According to the Centers for Disease Control and Prevention, everyone is at risk from carbon monoxide (CO) poisoning. The chemical is produced by fire, and whenever fuel is burned, whether in vehicles, stoves, fireplaces, lanterns, gas ranges, or furnaces. CO is colorless, odorless, and is toxic. It causes over 20,000 emergency room visits in the United States every year. CO poisoning causes dizziness, weakness, headache, upset stomach, chest pains, vomiting, and confusion, and can cause death if enough is inhaled; about 400 Americans die from it every year.
Now, scientists at Massachusetts General Hospital (MGH) have found a light-based therapy that can effectively treat a rat model of CO exposure by removing the chemical, and improved the rats' health. The work has been reported in Science Translational Medicine and is outlined in the video.
"Whenever CO intoxication is associated with lung injury, current treatment with pure oxygen is ineffective and sometimes even dangerous. If the development of our technology for larger animals and humans will be successful, this may represent a unique alternative treatment for CO poisoned individuals with concurrent lung injury," said the lead author of the study, Luca Zazzeron, M.D., a clinical fellow in anesthesia at MGH.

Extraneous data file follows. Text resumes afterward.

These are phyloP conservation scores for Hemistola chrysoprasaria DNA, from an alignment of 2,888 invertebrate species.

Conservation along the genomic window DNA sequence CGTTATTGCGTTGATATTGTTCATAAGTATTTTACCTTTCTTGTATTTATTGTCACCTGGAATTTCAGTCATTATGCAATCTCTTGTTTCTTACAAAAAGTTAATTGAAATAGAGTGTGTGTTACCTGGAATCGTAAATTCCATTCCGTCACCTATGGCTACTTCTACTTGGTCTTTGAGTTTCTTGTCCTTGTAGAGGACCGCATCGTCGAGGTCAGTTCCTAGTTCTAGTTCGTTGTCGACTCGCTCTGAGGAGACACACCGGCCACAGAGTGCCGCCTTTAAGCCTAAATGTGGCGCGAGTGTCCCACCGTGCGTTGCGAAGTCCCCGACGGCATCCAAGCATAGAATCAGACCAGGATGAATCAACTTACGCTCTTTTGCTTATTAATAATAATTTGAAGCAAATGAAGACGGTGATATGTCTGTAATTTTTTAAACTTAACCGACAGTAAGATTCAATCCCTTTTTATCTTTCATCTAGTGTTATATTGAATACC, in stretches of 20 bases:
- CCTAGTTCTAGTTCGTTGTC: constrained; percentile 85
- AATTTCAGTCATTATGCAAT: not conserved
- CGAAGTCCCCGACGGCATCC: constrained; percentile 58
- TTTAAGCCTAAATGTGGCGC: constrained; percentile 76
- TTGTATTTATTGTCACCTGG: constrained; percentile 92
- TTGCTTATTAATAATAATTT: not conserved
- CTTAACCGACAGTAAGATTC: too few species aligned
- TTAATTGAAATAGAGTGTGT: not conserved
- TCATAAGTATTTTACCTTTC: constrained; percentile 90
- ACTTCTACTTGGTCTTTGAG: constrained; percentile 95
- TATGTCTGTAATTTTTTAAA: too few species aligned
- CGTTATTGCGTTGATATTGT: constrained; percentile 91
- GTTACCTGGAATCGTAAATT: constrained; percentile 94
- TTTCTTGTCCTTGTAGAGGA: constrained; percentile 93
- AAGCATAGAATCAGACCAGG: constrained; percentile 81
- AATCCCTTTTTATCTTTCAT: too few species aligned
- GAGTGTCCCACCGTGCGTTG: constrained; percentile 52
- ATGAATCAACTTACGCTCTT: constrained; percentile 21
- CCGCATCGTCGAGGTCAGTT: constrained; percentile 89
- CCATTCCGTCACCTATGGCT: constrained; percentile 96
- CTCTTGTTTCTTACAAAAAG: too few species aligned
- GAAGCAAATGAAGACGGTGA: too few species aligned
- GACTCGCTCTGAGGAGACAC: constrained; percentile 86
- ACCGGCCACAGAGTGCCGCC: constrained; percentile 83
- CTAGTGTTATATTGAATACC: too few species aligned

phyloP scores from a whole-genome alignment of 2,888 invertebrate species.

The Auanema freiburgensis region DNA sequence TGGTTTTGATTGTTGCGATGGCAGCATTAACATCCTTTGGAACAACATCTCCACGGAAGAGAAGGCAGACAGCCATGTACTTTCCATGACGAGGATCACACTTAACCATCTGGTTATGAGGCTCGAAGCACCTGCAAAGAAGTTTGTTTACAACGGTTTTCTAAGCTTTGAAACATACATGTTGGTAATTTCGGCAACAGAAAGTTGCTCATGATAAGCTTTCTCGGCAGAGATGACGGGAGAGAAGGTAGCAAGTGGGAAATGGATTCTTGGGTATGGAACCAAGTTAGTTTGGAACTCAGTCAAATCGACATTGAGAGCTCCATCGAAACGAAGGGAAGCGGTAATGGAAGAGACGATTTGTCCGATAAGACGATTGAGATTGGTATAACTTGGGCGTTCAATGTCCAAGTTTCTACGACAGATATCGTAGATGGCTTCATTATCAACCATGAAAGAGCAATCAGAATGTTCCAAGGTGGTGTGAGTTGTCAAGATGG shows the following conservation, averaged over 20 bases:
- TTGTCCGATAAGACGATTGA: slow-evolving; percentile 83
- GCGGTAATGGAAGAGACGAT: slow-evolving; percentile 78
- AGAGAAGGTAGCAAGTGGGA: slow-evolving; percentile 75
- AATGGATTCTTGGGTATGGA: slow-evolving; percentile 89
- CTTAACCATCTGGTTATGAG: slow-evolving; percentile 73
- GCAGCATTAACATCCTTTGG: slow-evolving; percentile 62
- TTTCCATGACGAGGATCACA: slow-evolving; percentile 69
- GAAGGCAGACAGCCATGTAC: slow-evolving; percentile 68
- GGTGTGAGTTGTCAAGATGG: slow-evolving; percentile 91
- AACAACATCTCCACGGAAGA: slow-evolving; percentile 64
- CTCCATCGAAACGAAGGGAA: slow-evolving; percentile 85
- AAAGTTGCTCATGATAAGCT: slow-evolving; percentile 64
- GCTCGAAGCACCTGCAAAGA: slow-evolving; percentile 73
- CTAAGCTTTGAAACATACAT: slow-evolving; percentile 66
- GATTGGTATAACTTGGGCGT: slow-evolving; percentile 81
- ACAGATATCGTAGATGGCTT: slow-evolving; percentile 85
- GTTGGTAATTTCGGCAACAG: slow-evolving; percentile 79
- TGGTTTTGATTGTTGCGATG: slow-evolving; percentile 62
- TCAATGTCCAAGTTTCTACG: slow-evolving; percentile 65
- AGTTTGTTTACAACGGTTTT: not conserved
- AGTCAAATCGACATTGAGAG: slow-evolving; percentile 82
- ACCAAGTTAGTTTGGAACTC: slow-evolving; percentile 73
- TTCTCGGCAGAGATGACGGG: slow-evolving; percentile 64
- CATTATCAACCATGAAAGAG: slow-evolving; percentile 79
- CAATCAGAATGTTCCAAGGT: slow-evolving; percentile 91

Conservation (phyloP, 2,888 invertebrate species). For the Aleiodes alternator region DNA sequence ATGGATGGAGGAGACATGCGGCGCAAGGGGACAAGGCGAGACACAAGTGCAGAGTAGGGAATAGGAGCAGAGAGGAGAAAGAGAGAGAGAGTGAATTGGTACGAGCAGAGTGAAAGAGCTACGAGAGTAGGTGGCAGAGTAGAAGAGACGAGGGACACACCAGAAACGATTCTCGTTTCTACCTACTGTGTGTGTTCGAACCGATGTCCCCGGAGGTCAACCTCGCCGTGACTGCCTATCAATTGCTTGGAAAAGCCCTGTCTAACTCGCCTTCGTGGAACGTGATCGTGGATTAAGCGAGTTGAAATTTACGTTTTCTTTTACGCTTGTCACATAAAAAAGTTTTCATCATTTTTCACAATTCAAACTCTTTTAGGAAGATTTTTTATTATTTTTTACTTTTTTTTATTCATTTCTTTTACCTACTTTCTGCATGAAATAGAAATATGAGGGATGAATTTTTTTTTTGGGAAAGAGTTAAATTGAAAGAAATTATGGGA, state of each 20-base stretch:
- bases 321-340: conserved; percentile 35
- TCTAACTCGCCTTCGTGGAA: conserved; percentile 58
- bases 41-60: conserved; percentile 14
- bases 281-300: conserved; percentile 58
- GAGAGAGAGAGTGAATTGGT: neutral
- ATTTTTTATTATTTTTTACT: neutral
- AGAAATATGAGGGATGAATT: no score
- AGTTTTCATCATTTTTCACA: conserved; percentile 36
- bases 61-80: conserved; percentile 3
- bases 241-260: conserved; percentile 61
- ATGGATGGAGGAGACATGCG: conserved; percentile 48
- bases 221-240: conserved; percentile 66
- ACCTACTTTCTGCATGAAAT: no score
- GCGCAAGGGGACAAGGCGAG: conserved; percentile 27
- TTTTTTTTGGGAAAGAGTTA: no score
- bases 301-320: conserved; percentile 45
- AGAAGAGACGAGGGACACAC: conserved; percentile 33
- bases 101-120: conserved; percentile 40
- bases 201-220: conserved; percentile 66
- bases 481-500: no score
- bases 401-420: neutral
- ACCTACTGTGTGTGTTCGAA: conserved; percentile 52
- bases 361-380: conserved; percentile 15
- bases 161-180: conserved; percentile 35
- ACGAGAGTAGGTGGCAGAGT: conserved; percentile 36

When CO is inhaled, it disrupts the body’s ability to transport oxygen in blood because it takes the place of oxygen on a molecule called hemoglobin. The researchers found that visible light breaks the bond between hemoglobin and CO. They found a way to combine light therapy (also known as phototherapy) with an artificial membrane that promotes oxygenation in the blood, a membrane oxygenator, when blood moves through it.
When they compared the device with pure oxygen ventilation using rats that modeled CO poisoning, they found that phototherapy doubled the CO elimination rate in rats with lungs that had not been damaged. In rats that had injured lungs, their phototherapy technique increased CO removal by three times compared with pure oxygen ventilation. More rats that were treated this way also survived.
"Although additional studies are required, in the future, soldiers, firefighters, and civilians exposed to CO may benefit from early treatment with CO removal and phototherapy, in particular those individuals with concurrent lung injury," said Zazzeron.